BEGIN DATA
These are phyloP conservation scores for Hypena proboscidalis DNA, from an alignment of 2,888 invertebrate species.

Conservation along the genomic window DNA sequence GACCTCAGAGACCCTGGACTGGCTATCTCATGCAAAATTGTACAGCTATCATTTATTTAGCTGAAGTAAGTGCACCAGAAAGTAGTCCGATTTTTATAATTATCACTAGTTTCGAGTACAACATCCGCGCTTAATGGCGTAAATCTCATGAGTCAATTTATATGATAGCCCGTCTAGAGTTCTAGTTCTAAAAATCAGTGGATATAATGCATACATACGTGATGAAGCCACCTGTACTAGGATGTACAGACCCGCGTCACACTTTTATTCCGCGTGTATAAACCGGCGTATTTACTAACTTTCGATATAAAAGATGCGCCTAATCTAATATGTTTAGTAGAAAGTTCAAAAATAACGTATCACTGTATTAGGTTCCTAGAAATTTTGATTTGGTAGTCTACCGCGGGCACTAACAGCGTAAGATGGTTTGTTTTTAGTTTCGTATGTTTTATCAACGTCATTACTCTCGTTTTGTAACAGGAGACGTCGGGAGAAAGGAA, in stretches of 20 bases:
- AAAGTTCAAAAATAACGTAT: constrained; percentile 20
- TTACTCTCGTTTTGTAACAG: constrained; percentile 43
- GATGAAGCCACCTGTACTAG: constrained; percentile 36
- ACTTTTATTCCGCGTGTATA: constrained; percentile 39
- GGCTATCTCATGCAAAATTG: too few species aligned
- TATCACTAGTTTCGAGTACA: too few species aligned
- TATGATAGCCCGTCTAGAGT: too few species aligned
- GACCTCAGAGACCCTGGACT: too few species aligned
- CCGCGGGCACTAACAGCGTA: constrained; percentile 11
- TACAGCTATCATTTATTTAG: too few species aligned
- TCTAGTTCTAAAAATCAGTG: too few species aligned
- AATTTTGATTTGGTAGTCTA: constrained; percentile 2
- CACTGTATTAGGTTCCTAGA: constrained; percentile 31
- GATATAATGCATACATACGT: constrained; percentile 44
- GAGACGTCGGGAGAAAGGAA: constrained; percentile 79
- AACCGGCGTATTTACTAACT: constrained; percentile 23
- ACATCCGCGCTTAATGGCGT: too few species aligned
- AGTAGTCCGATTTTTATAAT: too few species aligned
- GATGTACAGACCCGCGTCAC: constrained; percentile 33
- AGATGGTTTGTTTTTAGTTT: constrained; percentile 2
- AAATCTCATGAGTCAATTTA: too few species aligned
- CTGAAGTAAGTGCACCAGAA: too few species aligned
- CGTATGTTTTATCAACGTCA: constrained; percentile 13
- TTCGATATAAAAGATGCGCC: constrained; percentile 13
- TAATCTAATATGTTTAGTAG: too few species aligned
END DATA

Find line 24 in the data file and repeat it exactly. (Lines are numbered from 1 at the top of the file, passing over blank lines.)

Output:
- CTGAAGTAAGTGCACCAGAA: too few species aligned